Australia's housing crisis has been a topic of intense discussion and concern over the last year.
In an ambitious response, the Federal Government, along with the New South Wales and Victorian Governments, have set targets to deliver a substantial number of new dwellings over the next decade.
But are these targets feasible considering Australia's historical completions and current market conditions?
The Federal Government's National Housing Accord aims to deliver 1.2 million new dwellings over five years (240,000 annually) from 2024.
NSW and Victoria have set targets of 750,000 and 800,000 new dwellings over the next decade, respectively.
Property consultants Charter Keck Cramer's recent assessment highlights that these targets, while reflecting the demand for housing, are ambitious compared to historical completions and the current state of the property market.
Australia's peak housing supply year was FY2017, with just under 220,000 dwellings.
In comparison, NSW and Victoria achieved their peak in FY2018 and FY2017 with 73,000 and 67,000 dwellings, respectively.
The new targets require a significant scale-up in construction, echoing the housing construction boom of the 1950s and 1960s.
Build to Sell (BTS)
BTS projects involve developers selling apartments off the plan (OTP) to fund construction.
Historically, investors, both domestic and international, have been key purchasers in the BTS market.
Charter Keck Cramer notes that investors account for 50-75% of BTS apartment sales, indicating their crucial role in funding these projects.
Build to Rent (BTR)
The BTR market, an emerging sector in Australian real estate, entails developers renting out completed dwellings and potentially selling them as income-producing assets later.
Unlike BTS, BTR projects don't rely on Off The Plan presales, but need to demonstrate financial feasibility for funding.
The role of investors
The BTS market's reliance on presales to investors is significant.
In contrast, BTR projects need to be financially feasible upon completion to attract funding.
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Charter Keck Cramer stresses that without investor participation, projects in both markets will struggle to secure funding, leading to a shortfall in housing supply.
However off the plan purchases are now out of favour with Australian investors who, in general, have a better understading that these type of properties make poor investments.
At the same time, while foreign investors are slowly returning to the Australian market, they are no where near as enthusiastic as they were in the property boom of 2015-17.
Charter Keck Cramer estimates that to meet the government targets, Australia needs to complete between 72,000 and 78,000 BTS and BTR apartments annually.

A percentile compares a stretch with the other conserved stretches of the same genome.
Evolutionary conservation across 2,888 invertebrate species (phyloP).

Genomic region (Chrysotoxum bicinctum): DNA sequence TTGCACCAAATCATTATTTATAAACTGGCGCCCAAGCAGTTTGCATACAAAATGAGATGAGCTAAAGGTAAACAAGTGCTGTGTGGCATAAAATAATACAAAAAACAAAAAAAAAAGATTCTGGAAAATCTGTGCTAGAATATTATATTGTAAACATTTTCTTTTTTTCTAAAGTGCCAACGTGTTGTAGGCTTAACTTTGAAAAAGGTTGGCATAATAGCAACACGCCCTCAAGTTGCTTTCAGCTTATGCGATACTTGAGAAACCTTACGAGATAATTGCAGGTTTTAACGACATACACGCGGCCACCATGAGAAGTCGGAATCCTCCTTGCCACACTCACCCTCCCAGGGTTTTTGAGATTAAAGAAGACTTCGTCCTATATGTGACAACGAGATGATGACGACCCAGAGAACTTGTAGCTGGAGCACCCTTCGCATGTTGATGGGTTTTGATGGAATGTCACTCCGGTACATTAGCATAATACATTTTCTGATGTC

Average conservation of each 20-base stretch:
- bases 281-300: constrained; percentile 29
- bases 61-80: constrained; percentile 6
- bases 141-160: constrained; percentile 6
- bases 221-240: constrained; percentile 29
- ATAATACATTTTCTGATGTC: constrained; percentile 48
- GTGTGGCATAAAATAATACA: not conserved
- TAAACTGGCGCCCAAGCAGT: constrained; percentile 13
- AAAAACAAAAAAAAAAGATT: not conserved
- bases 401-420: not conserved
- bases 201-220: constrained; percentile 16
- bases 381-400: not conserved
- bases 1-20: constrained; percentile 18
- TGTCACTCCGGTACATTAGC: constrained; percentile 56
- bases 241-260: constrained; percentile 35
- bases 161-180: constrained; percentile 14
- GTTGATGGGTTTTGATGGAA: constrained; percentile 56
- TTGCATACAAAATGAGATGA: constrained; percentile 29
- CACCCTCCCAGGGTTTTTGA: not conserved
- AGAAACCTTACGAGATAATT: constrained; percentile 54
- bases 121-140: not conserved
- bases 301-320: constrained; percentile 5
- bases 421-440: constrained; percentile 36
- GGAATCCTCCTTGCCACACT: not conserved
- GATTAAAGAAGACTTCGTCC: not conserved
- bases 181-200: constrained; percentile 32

This level of supply demands consistent policy support and economic stability.
A common misconception is that BTS apartments are predominantly in high-rise buildings.
However, Charter Keck Cramer's analysis reveals a significant contribution from mid-rise projects (2-6 stories).
These are typically located in inner and middle city regions, near amenities and infrastructure, offering a more cost-effective solution compared to greenfield developments.
Charter Keck Cramer believes the following policy recommendations should help in the feasibility of achieving the goal:
- Streamlining Policies: Governments must implement consistent and complementary policies to facilitate housing supply.
- Reviving Investor Interest: Incentives for BTS apartment investors are crucial. This includes OTP stamp duty incentives, tax reliefs, and expanded lending.
- Regulatory Adjustments: APRA should reevaluate its serviceability buffers and lending criteria to reflect current market conditions.
- Government Support Mechanisms: Proposals like an Apartment Viability Fund and rental subsidies could bolster the construction sector.
- Innovative Construction Methods: Embracing methods like modular construction can enhance efficiency and speed.
The bottom line is there is no quick fix and therefore no end in sight for our housing crisis.
Charter Keck Cramer underscores the government's responsibility in facilitating the supply of new dwellings.
The successful implementation of these policies will not only help in meeting the housing targets but also contribute to stabilizing the market, creating jobs, and generating tax revenue.
While some measures might face public scrutiny, their necessity is undeniable for achieving the set housing goals.